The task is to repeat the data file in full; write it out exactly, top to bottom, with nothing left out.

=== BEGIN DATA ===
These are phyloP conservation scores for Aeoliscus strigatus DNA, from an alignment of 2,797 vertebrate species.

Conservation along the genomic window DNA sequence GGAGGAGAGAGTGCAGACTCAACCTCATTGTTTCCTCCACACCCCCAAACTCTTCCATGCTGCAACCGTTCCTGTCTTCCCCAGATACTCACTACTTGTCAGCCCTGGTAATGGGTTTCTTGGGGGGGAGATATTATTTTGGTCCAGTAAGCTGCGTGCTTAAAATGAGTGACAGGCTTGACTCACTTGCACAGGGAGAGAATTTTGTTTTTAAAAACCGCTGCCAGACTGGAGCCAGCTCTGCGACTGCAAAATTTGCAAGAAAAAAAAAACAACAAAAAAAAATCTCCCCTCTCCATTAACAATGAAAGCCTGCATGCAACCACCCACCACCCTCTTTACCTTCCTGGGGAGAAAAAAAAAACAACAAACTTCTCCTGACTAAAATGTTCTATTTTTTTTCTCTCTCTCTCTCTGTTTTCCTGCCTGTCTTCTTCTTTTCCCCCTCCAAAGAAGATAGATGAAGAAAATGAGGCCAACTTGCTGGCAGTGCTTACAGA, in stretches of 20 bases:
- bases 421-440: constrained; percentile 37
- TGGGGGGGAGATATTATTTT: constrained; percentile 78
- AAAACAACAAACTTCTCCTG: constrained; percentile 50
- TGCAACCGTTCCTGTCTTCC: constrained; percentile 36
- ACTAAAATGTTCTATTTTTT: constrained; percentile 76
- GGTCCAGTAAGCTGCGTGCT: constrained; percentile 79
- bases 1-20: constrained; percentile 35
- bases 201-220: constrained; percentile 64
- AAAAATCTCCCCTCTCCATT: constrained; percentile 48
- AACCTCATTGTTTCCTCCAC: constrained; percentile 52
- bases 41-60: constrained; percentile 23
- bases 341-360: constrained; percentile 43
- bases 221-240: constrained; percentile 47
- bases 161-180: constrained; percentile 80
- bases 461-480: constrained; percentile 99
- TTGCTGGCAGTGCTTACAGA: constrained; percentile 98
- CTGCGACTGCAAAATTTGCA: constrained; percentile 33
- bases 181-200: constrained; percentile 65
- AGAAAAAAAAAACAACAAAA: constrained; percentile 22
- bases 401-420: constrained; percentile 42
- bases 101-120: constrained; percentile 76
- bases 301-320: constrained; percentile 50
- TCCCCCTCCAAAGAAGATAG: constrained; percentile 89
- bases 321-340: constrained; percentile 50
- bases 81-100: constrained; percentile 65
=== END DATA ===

These are phyloP conservation scores for Aeoliscus strigatus DNA, from an alignment of 2,797 vertebrate species.

Conservation along the genomic window DNA sequence GGAGGAGAGAGTGCAGACTCAACCTCATTGTTTCCTCCACACCCCCAAACTCTTCCATGCTGCAACCGTTCCTGTCTTCCCCAGATACTCACTACTTGTCAGCCCTGGTAATGGGTTTCTTGGGGGGGAGATATTATTTTGGTCCAGTAAGCTGCGTGCTTAAAATGAGTGACAGGCTTGACTCACTTGCACAGGGAGAGAATTTTGTTTTTAAAAACCGCTGCCAGACTGGAGCCAGCTCTGCGACTGCAAAATTTGCAAGAAAAAAAAAACAACAAAAAAAAATCTCCCCTCTCCATTAACAATGAAAGCCTGCATGCAACCACCCACCACCCTCTTTACCTTCCTGGGGAGAAAAAAAAAACAACAAACTTCTCCTGACTAAAATGTTCTATTTTTTTTCTCTCTCTCTCTCTGTTTTCCTGCCTGTCTTCTTCTTTTCCCCCTCCAAAGAAGATAGATGAAGAAAATGAGGCCAACTTGCTGGCAGTGCTTACAGA, in stretches of 20 bases:
- bases 421-440: constrained; percentile 37
- TGGGGGGGAGATATTATTTT: constrained; percentile 78
- AAAACAACAAACTTCTCCTG: constrained; percentile 50
- TGCAACCGTTCCTGTCTTCC: constrained; percentile 36
- ACTAAAATGTTCTATTTTTT: constrained; percentile 76
- GGTCCAGTAAGCTGCGTGCT: constrained; percentile 79
- bases 1-20: constrained; percentile 35
- bases 201-220: constrained; percentile 64
- AAAAATCTCCCCTCTCCATT: constrained; percentile 48
- AACCTCATTGTTTCCTCCAC: constrained; percentile 52
- bases 41-60: constrained; percentile 23
- bases 341-360: constrained; percentile 43
- bases 221-240: constrained; percentile 47
- bases 161-180: constrained; percentile 80
- bases 461-480: constrained; percentile 99
- TTGCTGGCAGTGCTTACAGA: constrained; percentile 98
- CTGCGACTGCAAAATTTGCA: constrained; percentile 33
- bases 181-200: constrained; percentile 65
- AGAAAAAAAAAACAACAAAA: constrained; percentile 22
- bases 401-420: constrained; percentile 42
- bases 101-120: constrained; percentile 76
- bases 301-320: constrained; percentile 50
- TCCCCCTCCAAAGAAGATAG: constrained; percentile 89
- bases 321-340: constrained; percentile 50
- bases 81-100: constrained; percentile 65